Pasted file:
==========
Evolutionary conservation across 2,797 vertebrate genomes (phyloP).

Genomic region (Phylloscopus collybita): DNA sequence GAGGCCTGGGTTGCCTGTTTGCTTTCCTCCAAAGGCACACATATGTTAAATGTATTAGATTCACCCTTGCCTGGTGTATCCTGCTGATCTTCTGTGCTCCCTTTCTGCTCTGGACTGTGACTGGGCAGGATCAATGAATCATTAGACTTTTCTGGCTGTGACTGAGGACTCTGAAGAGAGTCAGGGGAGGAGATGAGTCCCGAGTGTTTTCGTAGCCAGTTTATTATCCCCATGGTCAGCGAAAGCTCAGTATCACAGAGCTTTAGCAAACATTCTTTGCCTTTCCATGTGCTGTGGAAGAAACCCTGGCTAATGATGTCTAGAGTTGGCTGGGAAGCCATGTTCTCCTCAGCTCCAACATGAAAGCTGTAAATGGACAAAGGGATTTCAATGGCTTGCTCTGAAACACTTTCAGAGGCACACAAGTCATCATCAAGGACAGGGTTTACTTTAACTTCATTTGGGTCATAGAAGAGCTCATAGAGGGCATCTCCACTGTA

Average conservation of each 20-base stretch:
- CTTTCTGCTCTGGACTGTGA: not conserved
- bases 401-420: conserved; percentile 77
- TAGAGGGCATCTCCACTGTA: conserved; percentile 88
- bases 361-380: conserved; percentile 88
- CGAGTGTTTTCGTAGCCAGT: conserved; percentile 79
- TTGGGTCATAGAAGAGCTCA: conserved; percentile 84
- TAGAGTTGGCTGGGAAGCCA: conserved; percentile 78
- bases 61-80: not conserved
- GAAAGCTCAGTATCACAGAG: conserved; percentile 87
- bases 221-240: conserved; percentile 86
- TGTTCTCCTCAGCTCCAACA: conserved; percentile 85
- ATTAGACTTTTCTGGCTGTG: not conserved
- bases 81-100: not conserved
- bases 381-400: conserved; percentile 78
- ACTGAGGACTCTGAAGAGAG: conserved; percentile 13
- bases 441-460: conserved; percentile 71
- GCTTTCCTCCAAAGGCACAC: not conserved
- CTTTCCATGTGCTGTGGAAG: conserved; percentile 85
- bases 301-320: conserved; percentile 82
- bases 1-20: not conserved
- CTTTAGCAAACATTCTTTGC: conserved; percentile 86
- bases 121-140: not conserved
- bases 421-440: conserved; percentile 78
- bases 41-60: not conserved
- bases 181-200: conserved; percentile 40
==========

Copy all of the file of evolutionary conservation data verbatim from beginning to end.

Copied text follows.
Evolutionary conservation across 2,797 vertebrate genomes (phyloP).

Genomic region (Phylloscopus collybita): DNA sequence GAGGCCTGGGTTGCCTGTTTGCTTTCCTCCAAAGGCACACATATGTTAAATGTATTAGATTCACCCTTGCCTGGTGTATCCTGCTGATCTTCTGTGCTCCCTTTCTGCTCTGGACTGTGACTGGGCAGGATCAATGAATCATTAGACTTTTCTGGCTGTGACTGAGGACTCTGAAGAGAGTCAGGGGAGGAGATGAGTCCCGAGTGTTTTCGTAGCCAGTTTATTATCCCCATGGTCAGCGAAAGCTCAGTATCACAGAGCTTTAGCAAACATTCTTTGCCTTTCCATGTGCTGTGGAAGAAACCCTGGCTAATGATGTCTAGAGTTGGCTGGGAAGCCATGTTCTCCTCAGCTCCAACATGAAAGCTGTAAATGGACAAAGGGATTTCAATGGCTTGCTCTGAAACACTTTCAGAGGCACACAAGTCATCATCAAGGACAGGGTTTACTTTAACTTCATTTGGGTCATAGAAGAGCTCATAGAGGGCATCTCCACTGTA

Average conservation of each 20-base stretch:
- CTTTCTGCTCTGGACTGTGA: not conserved
- bases 401-420: conserved; percentile 77
- TAGAGGGCATCTCCACTGTA: conserved; percentile 88
- bases 361-380: conserved; percentile 88
- CGAGTGTTTTCGTAGCCAGT: conserved; percentile 79
- TTGGGTCATAGAAGAGCTCA: conserved; percentile 84
- TAGAGTTGGCTGGGAAGCCA: conserved; percentile 78
- bases 61-80: not conserved
- GAAAGCTCAGTATCACAGAG: conserved; percentile 87
- bases 221-240: conserved; percentile 86
- TGTTCTCCTCAGCTCCAACA: conserved; percentile 85
- ATTAGACTTTTCTGGCTGTG: not conserved
- bases 81-100: not conserved
- bases 381-400: conserved; percentile 78
- ACTGAGGACTCTGAAGAGAG: conserved; percentile 13
- bases 441-460: conserved; percentile 71
- GCTTTCCTCCAAAGGCACAC: not conserved
- CTTTCCATGTGCTGTGGAAG: conserved; percentile 85
- bases 301-320: conserved; percentile 82
- bases 1-20: not conserved
- CTTTAGCAAACATTCTTTGC: conserved; percentile 86
- bases 121-140: not conserved
- bases 421-440: conserved; percentile 78
- bases 41-60: not conserved
- bases 181-200: conserved; percentile 40